“When you're told by United States Senators, Congressmen, the Governor this is going to happen and they're putting all this money in it, what would you think?,” Urban said. The DOE loan was denied in 2011, ultimately leading to Carbon Motors filing for bankruptcy protection.

“It was a bigger gamble than we realized. I don't think we ever realized the gamble,” Urban said.

Spending records show Carbon Motors spent $5.7 million in “product engineering” and another $564,390.33 on renovations and internet technology upgrades to the Connersville building the company planned to move in to.

Connersville records also showed spending on Carbon Motors' employee cell phones, consultants and public relations opportunities with Congressional leaders in Washington, DC. Those records show a $94,736.48 invoice for a “tour stop” with a Congressional delegation.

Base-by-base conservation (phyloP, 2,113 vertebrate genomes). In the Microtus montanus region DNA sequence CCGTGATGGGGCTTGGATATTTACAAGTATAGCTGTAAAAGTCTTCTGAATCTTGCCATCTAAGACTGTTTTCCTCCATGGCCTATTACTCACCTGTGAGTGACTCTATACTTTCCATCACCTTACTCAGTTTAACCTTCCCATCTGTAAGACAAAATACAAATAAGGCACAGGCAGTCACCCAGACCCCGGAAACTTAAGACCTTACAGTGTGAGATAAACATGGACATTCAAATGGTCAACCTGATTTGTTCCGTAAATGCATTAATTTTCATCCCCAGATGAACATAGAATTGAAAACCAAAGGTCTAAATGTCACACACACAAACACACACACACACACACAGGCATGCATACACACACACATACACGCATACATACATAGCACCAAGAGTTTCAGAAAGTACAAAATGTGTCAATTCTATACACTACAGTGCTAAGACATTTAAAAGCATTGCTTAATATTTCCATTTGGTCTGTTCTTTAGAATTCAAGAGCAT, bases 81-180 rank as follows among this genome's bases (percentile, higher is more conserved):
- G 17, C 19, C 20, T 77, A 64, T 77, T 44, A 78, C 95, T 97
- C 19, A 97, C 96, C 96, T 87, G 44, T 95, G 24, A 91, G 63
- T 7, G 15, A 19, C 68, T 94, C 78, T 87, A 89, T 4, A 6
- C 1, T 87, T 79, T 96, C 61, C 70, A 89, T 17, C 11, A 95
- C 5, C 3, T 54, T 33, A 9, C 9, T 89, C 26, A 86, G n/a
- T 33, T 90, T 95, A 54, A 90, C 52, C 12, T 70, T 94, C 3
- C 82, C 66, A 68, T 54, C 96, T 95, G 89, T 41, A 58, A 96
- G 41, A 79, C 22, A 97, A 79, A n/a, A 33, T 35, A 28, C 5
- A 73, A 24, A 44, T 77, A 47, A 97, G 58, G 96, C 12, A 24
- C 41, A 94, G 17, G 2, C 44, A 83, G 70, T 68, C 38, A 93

Our analysis of Carbon Motors' spending shows at least $214,605.68 spent on meals, travel, hotels and entertainment between May 2010 and July 2010.

All spending, according to Urban, was approved through an attorney inside Mitch Daniels' administration before Connersville cut any checks to Carbon Motors. Several of the checks Connersville cut to reimburse Carbon Motors under the grant, Urban said, he would have never approved had the state not taken that authority from the town.

“It was flights here. It was flights there. Flights across the ocean, thousands of dollars like this and I would say—I wouldn't approve those these,” Urban said.

“I mean, they flew all over the world and it was airplane after airplane and hotel after hotel. It wasn't cheap hotels and meals and food. I didn't think that was necessary,” Urban told FOX19.

By 2013, Carbon Motors closed its doors and left Connersville.